Type of Medium: Electronic Resource
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  • 3
    ISSN: 1600-0668
    Source: Blackwell Publishing Journal Backfiles 1879-2005
    Topics: Architecture, Civil Engineering, Surveying , Medicine
    Notes: Initation of the eyes and the upper respiratory tract (sensory irritation) in man due to the emission of vapours and gases from water-based indoor paints has been estimated from their ability to decrease the respiratory rate in mice (ASTM: E981-84, slightly modified). An acid-curing lacquer, known to give rise to sensory irritation during occupational exposure, was used as the positive control. In the bioassay the and-curing lacquer also gave rise to a pronounced sensory irritation, confirming that the ASTM method was applicable. Furthermore, the emission of formaldehyde, bases and acids was determined. The irritation within the first week was mainly due to the emission of organic solvents, but formaldehyde also played a role. Later the sensory irritation effect was caused mainly by the emission of formaldehyde. This indicates that the method revealed the different emission phases. None of the water-based paints (3 latex wall paints, 1 silicate paint and 1 distemper) gave rise to a biologically significant irritation effect. Nor did the water-based products emit formaldehyde or acids. However, varying degrees of emission of ammonia were observed. Taking into account the biological detection limits, no significant degree of sensory irritation can be expected in man 1-2 weeks after indoor painting with the tested water-based products.
    Type of Medium: Electronic Resource
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  • 4
    Electronic Resource
    Electronic Resource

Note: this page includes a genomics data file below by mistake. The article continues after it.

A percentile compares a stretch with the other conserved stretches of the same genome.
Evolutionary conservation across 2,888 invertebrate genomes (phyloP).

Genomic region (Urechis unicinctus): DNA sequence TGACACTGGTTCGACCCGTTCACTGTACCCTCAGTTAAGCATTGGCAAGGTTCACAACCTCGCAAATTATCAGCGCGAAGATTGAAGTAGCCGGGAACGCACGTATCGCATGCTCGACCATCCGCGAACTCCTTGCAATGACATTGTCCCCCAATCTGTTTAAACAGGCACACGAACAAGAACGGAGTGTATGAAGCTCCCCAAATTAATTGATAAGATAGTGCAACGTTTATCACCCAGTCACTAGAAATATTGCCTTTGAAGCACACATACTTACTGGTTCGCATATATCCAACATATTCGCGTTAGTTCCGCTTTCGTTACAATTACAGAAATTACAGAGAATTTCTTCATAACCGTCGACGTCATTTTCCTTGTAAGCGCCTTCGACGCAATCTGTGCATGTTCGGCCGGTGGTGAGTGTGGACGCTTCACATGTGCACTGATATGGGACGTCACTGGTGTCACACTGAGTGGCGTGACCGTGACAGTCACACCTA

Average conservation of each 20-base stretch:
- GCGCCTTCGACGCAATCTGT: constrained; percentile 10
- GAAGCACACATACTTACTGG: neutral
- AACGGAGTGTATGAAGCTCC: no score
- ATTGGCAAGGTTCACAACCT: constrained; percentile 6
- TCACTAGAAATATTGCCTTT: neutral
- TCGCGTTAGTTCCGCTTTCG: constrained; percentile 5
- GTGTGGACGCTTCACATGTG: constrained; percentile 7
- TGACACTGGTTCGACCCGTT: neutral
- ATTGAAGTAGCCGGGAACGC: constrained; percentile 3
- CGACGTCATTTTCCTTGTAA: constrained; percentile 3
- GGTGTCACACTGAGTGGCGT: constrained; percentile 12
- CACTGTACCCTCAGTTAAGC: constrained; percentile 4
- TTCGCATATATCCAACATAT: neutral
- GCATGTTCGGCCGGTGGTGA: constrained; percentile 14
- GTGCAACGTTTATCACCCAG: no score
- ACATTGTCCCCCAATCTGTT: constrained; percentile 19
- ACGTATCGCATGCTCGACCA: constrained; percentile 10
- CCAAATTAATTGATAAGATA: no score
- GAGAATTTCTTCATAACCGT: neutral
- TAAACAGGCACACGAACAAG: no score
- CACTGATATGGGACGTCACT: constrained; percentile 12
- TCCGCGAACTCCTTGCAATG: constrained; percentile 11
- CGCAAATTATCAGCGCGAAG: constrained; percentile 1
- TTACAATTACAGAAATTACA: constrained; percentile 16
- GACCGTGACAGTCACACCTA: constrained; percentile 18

Oxford, UK : Munksgaard International Publishers
    Indoor air 7 (1997), S. 0 
    ISSN: 1600-0668
    Source: Blackwell Publishing Journal Backfiles 1879-2005
    Topics: Architecture, Civil Engineering, Surveying , Medicine
    Notes: Abstract A fibrous acoustic insulation material was examined for the emission of chemicals. The material was studied also in relation to humans for odorous properties and irritation of nose and throat. Finally, sensory irritation of the upper airways was investigated using a mouse bioassay. Emission of TVOC was equal to or less than 0.036 mg/(m2.h). A small amount of base was also emitted (∼0.003 mg/(m2.h) NH3). No emissions of acids and formaldehyde were found. The odour intensity was judged by a panel as “slight” at a loading ratio 10 times higher than that in buildings. Here, the percentage of dissatisfied participants was 25. If nose irritation occurred at all, it was far below “slight irritation” even at a loading 30 times that in buildings. No throat irritation was found. No sensory irritation was detected with the mouse bioassay. From the testing and extrapolation to the normal load of the material in buildings, it may be concluded that the material does not produce any biologically significant emission of volatile compounds to indoor air. The results suggest that the effect of other low-emitting materials on indoor air may also be estimated from the combination of simple chemical, human and animal screening tests.
    Type of Medium: Electronic Resource